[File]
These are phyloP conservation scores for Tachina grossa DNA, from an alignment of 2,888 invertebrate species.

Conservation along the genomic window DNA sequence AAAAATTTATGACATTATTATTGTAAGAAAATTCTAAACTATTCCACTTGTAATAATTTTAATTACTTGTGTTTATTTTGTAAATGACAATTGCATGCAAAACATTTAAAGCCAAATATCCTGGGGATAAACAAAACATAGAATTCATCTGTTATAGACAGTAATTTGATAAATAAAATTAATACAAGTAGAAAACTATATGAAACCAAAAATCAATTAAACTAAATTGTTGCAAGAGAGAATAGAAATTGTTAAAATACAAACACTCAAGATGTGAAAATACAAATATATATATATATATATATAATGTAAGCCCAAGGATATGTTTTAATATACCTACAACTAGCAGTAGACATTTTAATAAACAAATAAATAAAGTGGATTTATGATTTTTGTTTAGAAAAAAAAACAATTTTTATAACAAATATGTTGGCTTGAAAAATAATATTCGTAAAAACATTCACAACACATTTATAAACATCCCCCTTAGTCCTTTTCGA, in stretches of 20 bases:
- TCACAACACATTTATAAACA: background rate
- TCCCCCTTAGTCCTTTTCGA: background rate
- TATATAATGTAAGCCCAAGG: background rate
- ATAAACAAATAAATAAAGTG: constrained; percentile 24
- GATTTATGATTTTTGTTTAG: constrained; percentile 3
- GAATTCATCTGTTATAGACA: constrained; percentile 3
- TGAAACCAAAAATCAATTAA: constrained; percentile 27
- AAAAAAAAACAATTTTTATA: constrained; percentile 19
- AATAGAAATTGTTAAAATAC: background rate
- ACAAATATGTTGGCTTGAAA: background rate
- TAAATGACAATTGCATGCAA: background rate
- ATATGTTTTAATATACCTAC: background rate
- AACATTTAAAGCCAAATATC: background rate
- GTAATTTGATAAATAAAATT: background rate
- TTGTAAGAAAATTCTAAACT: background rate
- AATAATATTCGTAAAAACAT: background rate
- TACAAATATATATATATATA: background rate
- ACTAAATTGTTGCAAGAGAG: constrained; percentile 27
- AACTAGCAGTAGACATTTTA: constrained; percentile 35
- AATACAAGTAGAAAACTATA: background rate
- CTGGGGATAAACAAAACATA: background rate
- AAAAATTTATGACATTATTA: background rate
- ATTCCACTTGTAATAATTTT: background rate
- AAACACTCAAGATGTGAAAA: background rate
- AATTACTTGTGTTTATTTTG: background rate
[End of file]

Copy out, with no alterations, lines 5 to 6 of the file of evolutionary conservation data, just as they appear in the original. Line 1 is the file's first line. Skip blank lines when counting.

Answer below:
- TATATAATGTAAGCCCAAGG: background rate
- ATAAACAAATAAATAAAGTG: constrained; percentile 24